Lacrosse wasn’t the first sport that Pat McCabe grew up playing. As a baseball player for much of his childhood, he didn’t start playing lacrosse until the eighth or ninth grade. He was able to see the lacrosse field from across the diamond, and always thought it looked like fun. It took some convincing from his friends to get him to play, but once he did, he never looked back. Throughout the various levels and teams that he played for, McCabe was a winner everywhere he went.
McCabe was a star defenseman at Elmont High School where he was part of a team that won the New York State Championship. While playing for Elmont McCabe considered those years to be the highlight of his lacrosse career.
“Our Elmont team was a special group that had been preparing for the opportunity since the 10th grade. We had a tremendous senior class and some talented underclassmen. At that point I considered HS lacrosse to be the highlight of my career.”
After Graduating from Elmont in 1987, McCabe continued playing in college at Syracuse University. Not knowing what to expect when he got their, he ended up being a part of three Division I National Championship teams. While winning the championships were special for McCabe, he believes that those Syracuse teams also changed the game and made young people want to play.
“Our Syracuse teams were special and in many ways changed the game. Yes, we won championships but we did it in a way that left people entertained and made an impression. I like to think those teams made a lot of young people want to be lacrosse players.”
Playing lacrosse at the professional level wasn’t something that McCabe gave much thought but certainly had the talent to do so. All he cared about was playing against the best competition that he could find. That competition was in the USCLA where he says that was the best lacrosse that he had ever played.
“This was the best lacrosse on the planet and I’d put those top club teams against anything you see today. The players I played with and against in those days were some of the smartest guys I’ve ever seen on a field and all they cared about was winning games.”
McCabe went on to play professionally for the New York Saints and the Long Island Lizards where he won two championships in 2001 and 2003. What made playing for the Lizards special was that many of the teammates he played with were part of the LI Hofstra Club Lacrosse team.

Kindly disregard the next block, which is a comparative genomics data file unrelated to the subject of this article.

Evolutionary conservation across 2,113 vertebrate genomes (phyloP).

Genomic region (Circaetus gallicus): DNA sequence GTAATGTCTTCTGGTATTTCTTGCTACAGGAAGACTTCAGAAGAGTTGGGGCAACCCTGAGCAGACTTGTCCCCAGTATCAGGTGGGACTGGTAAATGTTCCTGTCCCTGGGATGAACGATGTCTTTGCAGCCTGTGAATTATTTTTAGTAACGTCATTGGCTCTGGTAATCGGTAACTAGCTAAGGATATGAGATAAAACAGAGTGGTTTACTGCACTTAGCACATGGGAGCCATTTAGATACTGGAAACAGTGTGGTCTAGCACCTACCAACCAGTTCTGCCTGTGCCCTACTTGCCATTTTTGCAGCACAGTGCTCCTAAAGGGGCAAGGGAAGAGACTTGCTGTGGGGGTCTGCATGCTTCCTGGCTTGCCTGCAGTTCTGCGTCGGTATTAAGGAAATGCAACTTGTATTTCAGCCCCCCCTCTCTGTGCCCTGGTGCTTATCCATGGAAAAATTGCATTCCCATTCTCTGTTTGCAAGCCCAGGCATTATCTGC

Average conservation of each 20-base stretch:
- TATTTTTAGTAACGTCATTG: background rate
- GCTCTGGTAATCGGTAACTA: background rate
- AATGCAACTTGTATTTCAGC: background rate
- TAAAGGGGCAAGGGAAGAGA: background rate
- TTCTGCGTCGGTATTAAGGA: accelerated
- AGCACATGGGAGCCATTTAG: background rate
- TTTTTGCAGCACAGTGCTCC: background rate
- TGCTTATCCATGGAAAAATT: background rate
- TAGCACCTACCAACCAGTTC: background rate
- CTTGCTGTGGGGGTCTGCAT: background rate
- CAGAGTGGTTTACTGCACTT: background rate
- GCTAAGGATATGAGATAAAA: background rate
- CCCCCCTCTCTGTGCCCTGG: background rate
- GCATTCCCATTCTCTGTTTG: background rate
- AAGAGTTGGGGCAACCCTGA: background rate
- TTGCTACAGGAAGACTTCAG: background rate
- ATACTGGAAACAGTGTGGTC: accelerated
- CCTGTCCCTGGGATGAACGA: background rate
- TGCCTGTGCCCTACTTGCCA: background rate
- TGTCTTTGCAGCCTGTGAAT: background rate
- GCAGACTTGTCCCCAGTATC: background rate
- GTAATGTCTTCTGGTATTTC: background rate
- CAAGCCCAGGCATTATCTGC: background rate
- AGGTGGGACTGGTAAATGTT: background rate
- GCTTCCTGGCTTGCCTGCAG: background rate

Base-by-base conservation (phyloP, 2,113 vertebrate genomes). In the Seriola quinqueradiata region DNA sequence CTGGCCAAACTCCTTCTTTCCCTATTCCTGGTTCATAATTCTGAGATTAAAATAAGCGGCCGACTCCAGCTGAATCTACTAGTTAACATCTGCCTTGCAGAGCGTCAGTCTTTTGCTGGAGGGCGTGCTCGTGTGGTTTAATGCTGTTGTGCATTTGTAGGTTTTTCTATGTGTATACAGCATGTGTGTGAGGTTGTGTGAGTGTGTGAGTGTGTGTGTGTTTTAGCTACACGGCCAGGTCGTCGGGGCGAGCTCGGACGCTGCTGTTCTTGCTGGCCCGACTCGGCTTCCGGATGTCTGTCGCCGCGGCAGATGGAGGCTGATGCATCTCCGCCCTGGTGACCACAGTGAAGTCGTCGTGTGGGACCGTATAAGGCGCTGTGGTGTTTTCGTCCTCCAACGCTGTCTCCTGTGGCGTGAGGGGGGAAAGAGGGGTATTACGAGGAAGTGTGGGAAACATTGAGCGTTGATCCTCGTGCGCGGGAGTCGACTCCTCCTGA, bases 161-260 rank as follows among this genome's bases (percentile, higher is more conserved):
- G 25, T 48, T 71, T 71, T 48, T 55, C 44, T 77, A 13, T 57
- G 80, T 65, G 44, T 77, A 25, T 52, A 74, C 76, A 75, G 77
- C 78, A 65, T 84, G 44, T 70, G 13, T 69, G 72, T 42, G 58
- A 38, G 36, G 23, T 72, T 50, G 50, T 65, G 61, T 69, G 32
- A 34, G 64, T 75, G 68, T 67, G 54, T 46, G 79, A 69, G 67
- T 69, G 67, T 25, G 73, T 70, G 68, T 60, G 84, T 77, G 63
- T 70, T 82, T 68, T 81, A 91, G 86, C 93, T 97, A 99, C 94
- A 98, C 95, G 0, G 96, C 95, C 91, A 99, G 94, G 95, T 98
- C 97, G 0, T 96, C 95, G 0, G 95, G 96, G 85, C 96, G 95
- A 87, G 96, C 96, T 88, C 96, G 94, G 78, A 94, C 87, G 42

“We were able to set the culture and bring on some really talented guys who bought into our style and added their own dimension. The friendships I made in those years are special and having the chance to play with some younger guys that I admired as players but never really knew was great.”
McCabe’s love for working with young players drew him into coaching. He was given the opportunity to coach at C.W. Post as the defensive coordinator for the men’s lacrosse team from 1999-2001. Tom Postel gave him this opportunity and says he learned a lot from him.
“I learned a lot from Tom about how to understand players and he was a master of figuring out how to put the right pieces in the right places. That’s probably where it started for me.”
After being named the head coach of Adelphi’s women’s lacrosse team in 2014, he has won three Northeast-10 Championships, three NCAA National Championships, and has appeared in the NCAA Tournament five times. With everything that McCabe has accomplished, it’s how his team handles adversity that he says is most memorable.
“What has been most memorable for me are the times when our team has stood up against adversity or an opponent and showed what being a great team is all about. It’s easy to be a good teammate and stick to the plan when things are going well, but how you act or react during the difficult times is a true measure of who a person or a player really is.”
Coaching gives McCabe a slightly different view of the game then when he played, but was able to learn from a lot of smart people who taught him the importance of learning every position on the field and the responsibilities that they have. McCabe says that not being able to go on the field and make a play is the most difficult thing about being a coach.
“The hardest part of being a coach is that you can’t go out there and make a play, you have to trust that your team is prepared. It’s very satisfying when our girls come through and rely on their preparation to get them through a tough in game situation.”
In addition to being at the helm of Adelphi’s women’s lacrosse team, McCabe is the founder of the Shooting Star Lacrosse Camp which has been operating since 1999. What is satisfying for him about working with young players is seeing them develop and being able to master something that was once foreign to them. He takes pride in coaching views sports as a way to build up confidence and self esteem.
“Coaching is about seeing the potential in someone that they may not see in themselves. If you can build a young person’s confidence on the field, they will be more confident off the field and that’s what it’s all about. Sports can be the ultimate self esteem builder and it is nice when you see a young person walk a little taller and hold their head up high because playing a game has made them feel good about themselves.”